… at least I hope I’m not. The thing is, I champion the e-book and the e-book reader, yet still yearn for a print deal. If you’re interested in why, and would like to make your own decision as to whether or not I *am* a hypocrite (which I might be, I accept that) then please read on.
I sweat over writing my books, every bit as much as a ‘traditionally published’ author. I spend days, weeks and months researching so every detail is as close to perfect as I can get it, so the voice of my MC sounds authentic, and so fewer people will be able to sneer at me and use the fact that my book is digital as a reason to slam it. And when the research is pushed aside a bit, I write the best story I can, in the best style I can, with the most natural but, hopefully, entertaining characters I can. I polish. I grit my teeth, I prop my eyelids open and work at it every chance I get, fitting a fledgling writing career around a full-time job, and being the sole caretaker of my home. I hone each sentence. I read, re-read and delete, re-phrase, re-think and re-arrange.
I would like to know then, why so many people still assume my work is less of a real book than one printed on a dead tree, but I have accepted it, and will continue to face that expression that cuts deeper than a poor review: that initially interested look that fades into rolled eyes, and ‘Ohhhh …’ as soon as you say your book is digital. Some of my closest friends, and even someone in my family, have said (not intentionally hurtful, I’m sure) that they want me to write a “real book.” Or that perhaps one day I would be “properly published.” (ouch!) But when I’ve read some of the warm, genuinely complimentary reviews and comments about my work, not one single one is qualified with: ‘for an e-book.’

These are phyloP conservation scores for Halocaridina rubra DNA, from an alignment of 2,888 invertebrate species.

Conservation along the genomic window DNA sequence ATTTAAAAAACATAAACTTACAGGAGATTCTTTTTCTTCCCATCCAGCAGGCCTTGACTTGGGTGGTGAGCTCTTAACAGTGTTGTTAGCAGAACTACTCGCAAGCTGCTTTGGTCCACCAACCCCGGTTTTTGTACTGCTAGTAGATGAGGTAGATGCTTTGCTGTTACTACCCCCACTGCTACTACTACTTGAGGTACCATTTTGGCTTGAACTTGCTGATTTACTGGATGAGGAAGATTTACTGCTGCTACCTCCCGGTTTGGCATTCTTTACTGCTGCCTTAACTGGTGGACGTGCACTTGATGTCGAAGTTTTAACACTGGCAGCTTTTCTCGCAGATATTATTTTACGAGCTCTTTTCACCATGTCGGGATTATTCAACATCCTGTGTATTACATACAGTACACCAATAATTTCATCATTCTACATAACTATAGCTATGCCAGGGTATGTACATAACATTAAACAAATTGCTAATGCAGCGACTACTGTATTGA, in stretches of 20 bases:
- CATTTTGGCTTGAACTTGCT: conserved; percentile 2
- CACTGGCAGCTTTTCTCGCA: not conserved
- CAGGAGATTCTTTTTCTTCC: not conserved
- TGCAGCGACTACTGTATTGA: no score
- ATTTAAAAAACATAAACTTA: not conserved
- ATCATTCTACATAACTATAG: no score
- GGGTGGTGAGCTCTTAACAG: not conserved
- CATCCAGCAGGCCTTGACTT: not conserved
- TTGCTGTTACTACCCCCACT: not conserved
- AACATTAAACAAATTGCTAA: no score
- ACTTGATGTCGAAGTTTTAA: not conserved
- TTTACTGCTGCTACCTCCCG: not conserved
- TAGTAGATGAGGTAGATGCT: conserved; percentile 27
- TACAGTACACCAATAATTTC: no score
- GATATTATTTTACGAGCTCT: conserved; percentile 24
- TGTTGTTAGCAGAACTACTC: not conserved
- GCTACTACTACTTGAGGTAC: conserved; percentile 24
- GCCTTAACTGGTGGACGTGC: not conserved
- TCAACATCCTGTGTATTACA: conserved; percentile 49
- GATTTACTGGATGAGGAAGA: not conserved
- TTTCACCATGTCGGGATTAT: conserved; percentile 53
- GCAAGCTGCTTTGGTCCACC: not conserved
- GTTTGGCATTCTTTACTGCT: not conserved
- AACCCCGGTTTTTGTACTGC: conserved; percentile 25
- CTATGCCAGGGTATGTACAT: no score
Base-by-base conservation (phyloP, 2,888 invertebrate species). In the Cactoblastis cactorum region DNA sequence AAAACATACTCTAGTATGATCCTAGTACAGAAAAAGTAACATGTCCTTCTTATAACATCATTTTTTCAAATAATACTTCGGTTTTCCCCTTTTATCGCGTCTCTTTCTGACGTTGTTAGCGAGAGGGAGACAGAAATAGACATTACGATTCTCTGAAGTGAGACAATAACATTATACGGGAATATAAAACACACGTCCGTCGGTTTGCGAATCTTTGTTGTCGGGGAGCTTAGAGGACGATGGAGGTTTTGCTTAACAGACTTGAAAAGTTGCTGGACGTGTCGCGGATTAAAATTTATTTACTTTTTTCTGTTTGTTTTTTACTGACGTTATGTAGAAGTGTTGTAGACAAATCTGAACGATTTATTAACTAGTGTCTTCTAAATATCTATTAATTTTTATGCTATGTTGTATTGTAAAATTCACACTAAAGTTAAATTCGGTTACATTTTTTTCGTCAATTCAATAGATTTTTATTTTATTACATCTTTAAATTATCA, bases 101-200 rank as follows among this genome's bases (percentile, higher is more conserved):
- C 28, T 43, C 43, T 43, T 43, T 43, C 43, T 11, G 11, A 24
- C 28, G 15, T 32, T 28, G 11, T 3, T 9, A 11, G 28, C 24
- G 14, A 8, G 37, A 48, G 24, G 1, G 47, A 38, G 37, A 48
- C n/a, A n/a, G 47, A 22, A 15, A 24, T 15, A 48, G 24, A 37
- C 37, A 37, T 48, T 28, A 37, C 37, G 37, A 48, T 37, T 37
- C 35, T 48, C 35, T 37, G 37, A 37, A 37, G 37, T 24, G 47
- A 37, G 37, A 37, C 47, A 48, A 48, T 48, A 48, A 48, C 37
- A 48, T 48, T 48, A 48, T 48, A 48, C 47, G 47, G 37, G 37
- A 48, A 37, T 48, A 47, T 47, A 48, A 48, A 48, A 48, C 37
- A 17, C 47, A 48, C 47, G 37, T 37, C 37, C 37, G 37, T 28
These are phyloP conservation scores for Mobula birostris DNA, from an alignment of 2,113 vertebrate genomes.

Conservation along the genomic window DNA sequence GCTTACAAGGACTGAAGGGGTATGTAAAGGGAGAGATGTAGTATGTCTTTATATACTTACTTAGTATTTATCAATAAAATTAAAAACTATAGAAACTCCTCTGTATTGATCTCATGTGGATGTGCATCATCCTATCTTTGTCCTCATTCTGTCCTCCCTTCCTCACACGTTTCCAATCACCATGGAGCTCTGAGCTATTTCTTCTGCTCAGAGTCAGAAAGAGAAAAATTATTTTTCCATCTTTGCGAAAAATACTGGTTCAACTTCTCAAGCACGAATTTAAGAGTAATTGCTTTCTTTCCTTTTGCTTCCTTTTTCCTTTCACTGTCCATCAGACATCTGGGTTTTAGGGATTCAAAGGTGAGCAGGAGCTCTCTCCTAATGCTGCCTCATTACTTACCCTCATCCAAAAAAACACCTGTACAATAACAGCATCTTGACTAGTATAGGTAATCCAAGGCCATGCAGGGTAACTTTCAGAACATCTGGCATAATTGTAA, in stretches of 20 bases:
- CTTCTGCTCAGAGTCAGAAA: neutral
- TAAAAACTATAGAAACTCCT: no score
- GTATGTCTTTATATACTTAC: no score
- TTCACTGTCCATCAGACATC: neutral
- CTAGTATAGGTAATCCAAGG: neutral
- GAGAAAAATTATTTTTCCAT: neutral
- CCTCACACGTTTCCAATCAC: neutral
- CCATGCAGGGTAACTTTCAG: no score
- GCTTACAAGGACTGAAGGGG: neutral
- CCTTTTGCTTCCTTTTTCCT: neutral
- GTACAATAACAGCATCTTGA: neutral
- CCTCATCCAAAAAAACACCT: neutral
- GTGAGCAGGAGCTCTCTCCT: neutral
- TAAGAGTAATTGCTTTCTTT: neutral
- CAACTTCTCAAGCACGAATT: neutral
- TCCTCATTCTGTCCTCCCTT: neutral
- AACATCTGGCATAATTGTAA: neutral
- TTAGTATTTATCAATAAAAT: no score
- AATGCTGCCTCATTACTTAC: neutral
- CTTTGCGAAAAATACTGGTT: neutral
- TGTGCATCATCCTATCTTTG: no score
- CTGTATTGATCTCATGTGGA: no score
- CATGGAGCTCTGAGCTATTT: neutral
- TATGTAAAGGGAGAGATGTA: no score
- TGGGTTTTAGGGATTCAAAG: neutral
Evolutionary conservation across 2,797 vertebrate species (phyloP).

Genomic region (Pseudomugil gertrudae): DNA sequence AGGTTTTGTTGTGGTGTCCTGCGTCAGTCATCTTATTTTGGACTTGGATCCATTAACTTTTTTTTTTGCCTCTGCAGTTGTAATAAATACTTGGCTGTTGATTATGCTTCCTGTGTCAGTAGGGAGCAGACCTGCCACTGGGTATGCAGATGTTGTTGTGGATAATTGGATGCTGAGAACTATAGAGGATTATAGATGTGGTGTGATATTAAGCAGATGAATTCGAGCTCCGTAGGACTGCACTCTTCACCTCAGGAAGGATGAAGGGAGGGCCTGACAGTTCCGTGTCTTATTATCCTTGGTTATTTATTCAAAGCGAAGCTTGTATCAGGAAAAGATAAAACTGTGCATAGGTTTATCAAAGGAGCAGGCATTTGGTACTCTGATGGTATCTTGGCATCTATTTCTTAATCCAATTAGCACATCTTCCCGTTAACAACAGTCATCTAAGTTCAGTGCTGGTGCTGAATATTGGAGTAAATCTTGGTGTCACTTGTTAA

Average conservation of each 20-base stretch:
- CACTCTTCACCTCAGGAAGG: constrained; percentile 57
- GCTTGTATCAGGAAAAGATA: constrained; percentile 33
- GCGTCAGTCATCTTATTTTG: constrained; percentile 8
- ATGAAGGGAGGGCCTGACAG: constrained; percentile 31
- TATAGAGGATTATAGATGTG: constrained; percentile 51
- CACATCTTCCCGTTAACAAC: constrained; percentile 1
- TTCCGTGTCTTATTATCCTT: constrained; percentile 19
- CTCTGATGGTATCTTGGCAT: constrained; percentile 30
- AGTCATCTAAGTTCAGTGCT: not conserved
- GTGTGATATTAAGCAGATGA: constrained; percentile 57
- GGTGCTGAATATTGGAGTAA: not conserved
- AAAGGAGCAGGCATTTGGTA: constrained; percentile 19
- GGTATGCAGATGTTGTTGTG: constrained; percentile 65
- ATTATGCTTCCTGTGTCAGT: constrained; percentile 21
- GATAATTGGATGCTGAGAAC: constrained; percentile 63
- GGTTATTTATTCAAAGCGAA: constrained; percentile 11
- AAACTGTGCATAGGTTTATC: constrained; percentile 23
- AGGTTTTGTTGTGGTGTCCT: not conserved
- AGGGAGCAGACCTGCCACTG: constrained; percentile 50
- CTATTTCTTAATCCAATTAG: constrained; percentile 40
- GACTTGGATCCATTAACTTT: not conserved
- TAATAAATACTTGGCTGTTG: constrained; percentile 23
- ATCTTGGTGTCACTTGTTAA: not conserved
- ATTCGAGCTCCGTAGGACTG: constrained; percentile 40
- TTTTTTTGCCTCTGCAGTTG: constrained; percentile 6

So if I champion the e-book so strongly, why do I want a print deal? It’s very simple. I cannot, cannot be taken seriously by the “Literati” in my own home town, unless I can wave something made of paper in front of them. Oh, I’ve shown them the paperback copies of The Lynher Mill Chronicles, but no. ‘That’s self-published,’ and therefore, by definition, must be sub-standard. Yes, even though I’ve proved I take my craft seriously, by finding an agent and getting book deals, and the reviews are gratifyingly positive. Self-published = rubbish.
So here’s the problem: my e-book sales through my two publishers are both doing reasonably well, but they’re digital. My self-published series is paperback (hooray!) but I haven’t sold enough copies (damn.) This means my local paper isn’t interested, I can’t even get interviewed by the Plymouth online website who promised to feature my new book last June, despite several polite e-mails asking when I might expect to be approached. I’ve now given up with that. Even Literature Works, based in the same building I work in, and part of the University, have no interest in adding me to their database. Another writer who works in the same place as me, and who has a print deal, will not acknowledge me as a writer … and barely as a colleague, come to think of it. It’s embarrassing, to say the least.
So, when I spoke to my agent the other day I told her I wanted to try for a print deal. I told her I didn’t care if, afterwards, I went back to digital-only, (or digital-first, as they insist on calling it!) but that I would never be called upon to give workshops, talks, or even take part in the Plymouth Book fair run by my employer, unless I had a physical copy of something, published by a proper publisher. I can’t get a book signing, or gain the slightest flicker of recognition for my work. And this is my own place of employment. Again, embarrassing.
There’s always the hope that my publisher/s might make one or more of the books I have with them available in print via POD, but until then I want that print deal. I’m holding out for it. Small-press, limited run, I don’t care. I believe e-books have a role to play in the future of literature, but too many people refuse to accept them as legitimate pieces of work. And while Plymouth, in particular, remains so ridiculously snobbish about the whole thing, it’s going to be a case of: if you can’t beat ’em, swallow your pride and play their game.
If they’ll let you.